Mirco Bertocchi isn't waiting to see the outcome of China's tensions with the United States and Europe over surging textile exports. He's too busy selling...

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SHANGHAI, China — Mirco Bertocchi isn’t waiting to see the outcome of China’s tensions with the United States and Europe over surging textile exports.

He’s too busy selling Italian-made weaving looms to Chinese mills.

“If you cry, you don’t solve the problem,” Bertocchi, a sales manager for Panter Textile Machinery in Gandino, near Milan, Italy, said yesterday at the annual Shangtex trade show.

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About 1,300 companies from the United States, Europe, Japan and elsewhere were displaying looms, knitting machines and other technology at the International Exhibition on Textile Industry, hoping to cash in as the business booms in China.

While U.S. and European textile producers complain that a flood of low-priced Chinese exports is ruining their business, equipment makers say the surge is creating new markets for their own goods.

Shangtex organizers say the number of exhibitors showing their wares in a sprawling space that covers seven aircraft hangar-size halls is 40 percent bigger than last year.

Panter has been selling about 1,800 looms a year in China, making up for a slump in business at home, he said.

“In Europe we don’t sell like before. So we sell to South America, to Taiwan,” Bertocchi said. “The world is round.”

Textiles helped ignite China’s export boom in the early 1980s, when Hong Kong clothing makers shifted production to the cheaper mainland.

Even today, China’s prices are so low that the United States says imports have risen at an annual rate of 54 percent since a worldwide quota agreement expired Jan. 1. Europe reports an even bigger surge.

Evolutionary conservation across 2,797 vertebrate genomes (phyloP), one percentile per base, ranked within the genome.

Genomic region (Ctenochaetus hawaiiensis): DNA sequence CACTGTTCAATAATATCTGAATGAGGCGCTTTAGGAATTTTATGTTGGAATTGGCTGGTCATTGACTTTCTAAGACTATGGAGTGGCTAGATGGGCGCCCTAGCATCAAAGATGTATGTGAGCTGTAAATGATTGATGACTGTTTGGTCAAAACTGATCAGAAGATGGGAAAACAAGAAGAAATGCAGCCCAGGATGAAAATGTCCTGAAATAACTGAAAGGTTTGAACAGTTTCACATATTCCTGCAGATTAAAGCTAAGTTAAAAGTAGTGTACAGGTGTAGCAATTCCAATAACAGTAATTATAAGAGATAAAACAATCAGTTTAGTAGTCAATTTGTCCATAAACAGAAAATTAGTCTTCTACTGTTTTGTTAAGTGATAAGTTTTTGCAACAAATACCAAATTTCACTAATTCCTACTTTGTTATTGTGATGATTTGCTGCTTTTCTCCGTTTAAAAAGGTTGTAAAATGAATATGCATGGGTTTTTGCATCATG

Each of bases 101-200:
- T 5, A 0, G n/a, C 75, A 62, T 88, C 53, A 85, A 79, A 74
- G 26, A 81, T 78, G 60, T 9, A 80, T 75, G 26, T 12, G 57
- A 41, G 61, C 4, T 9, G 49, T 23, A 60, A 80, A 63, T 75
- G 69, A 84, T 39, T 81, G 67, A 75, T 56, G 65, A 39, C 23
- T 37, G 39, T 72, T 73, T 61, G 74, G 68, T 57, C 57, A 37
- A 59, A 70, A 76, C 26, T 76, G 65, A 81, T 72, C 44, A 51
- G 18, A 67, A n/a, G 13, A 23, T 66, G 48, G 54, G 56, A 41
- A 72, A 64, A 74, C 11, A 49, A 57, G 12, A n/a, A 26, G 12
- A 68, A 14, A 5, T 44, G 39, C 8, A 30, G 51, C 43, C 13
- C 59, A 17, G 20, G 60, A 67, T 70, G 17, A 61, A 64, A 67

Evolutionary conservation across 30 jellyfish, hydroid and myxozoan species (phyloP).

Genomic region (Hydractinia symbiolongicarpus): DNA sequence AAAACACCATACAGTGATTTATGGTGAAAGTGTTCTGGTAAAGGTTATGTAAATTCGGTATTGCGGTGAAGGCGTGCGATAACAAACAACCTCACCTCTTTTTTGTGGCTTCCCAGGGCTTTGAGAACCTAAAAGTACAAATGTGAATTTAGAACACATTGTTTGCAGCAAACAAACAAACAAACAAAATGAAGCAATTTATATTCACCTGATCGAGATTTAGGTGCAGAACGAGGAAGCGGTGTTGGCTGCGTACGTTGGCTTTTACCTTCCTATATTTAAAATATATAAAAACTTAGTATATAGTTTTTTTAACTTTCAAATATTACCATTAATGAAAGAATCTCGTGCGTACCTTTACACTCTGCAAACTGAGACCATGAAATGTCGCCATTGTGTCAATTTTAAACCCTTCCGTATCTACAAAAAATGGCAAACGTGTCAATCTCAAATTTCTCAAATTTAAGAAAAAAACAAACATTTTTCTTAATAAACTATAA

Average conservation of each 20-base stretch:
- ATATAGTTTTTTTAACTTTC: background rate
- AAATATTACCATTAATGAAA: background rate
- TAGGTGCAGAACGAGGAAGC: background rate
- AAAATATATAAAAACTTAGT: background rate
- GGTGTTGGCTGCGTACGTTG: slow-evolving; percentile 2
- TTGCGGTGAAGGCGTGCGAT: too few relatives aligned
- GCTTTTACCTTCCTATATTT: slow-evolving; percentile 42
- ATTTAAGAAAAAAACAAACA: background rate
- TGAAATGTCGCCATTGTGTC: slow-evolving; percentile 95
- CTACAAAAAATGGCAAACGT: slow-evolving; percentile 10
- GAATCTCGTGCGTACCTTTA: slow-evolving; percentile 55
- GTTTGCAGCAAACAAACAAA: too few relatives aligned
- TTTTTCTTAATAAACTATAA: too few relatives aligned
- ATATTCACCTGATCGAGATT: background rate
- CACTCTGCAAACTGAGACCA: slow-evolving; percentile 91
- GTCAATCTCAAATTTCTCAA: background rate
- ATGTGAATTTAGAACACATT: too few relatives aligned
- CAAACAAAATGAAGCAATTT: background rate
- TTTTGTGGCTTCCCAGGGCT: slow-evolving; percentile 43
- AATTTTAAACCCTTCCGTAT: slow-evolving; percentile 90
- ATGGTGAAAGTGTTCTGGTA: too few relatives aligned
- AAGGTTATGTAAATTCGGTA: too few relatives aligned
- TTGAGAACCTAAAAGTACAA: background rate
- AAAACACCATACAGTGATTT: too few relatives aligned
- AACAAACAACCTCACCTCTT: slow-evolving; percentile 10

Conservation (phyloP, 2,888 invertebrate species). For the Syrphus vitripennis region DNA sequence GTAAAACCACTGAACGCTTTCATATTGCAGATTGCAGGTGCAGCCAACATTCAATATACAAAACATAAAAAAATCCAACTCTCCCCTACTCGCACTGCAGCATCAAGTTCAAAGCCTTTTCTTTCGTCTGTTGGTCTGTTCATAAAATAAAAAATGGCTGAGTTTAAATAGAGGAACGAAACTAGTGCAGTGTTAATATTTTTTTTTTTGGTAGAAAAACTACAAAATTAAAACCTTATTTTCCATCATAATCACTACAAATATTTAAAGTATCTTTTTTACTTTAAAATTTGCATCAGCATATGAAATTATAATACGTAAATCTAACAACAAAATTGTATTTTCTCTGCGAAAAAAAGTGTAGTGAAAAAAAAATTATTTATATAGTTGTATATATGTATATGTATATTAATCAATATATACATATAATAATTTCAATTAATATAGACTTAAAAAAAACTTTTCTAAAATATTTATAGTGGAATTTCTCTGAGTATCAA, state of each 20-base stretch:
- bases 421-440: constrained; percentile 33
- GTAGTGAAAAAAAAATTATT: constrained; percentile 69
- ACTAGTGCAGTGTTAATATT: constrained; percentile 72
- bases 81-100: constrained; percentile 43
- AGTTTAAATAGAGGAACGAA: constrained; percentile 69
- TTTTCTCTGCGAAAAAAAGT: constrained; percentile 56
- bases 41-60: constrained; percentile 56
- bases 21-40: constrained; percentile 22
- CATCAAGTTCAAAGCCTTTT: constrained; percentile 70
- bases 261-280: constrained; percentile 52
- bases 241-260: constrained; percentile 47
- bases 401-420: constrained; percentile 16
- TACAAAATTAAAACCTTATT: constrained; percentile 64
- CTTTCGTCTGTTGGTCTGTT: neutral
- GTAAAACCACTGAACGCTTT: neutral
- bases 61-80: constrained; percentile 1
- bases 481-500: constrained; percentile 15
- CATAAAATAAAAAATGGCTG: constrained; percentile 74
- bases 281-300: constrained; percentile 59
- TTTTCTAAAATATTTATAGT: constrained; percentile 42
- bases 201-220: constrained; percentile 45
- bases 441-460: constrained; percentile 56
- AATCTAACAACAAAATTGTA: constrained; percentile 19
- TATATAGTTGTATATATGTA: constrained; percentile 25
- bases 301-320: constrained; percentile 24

The United States and the European Union have taken steps to restrain imports, prompting Chinese accusations that they are violating free-trade principles. Beijing says it will take steps to defend its market access.

Peter Cunningham, director of North Carolina’s Department of Commerce, said quotas levied by the United States have bought time for the state, which has lost 175,000 textile-related jobs since 2000 and has 102,000 left.

But he said North Carolina is pursuing new business niches in China’s growing market.

“We’re working very hard to help existing companies see where they can find competitive advantages,” Cunningham said.

He cited nonwoven fabrics — an area where China lags behind — as one of many promising areas. Such fabrics are used in many industrial applications.

“They’re cutting jobs at the low end and adding higher-end jobs such as design and technology,” he said.

China’s competitive strength still lies in low labor costs for weaving or stitching, but manufacturers are upgrading technology, hoping to export textile machinery themselves.

This country’s textile-machinery exports jumped 28 percent to $676 million in 2004, according to government figures. Imports edged up only 0.9 percent, to $4.7 billion.

Sales manager at Panter Textile Machinery in Gandino in Italy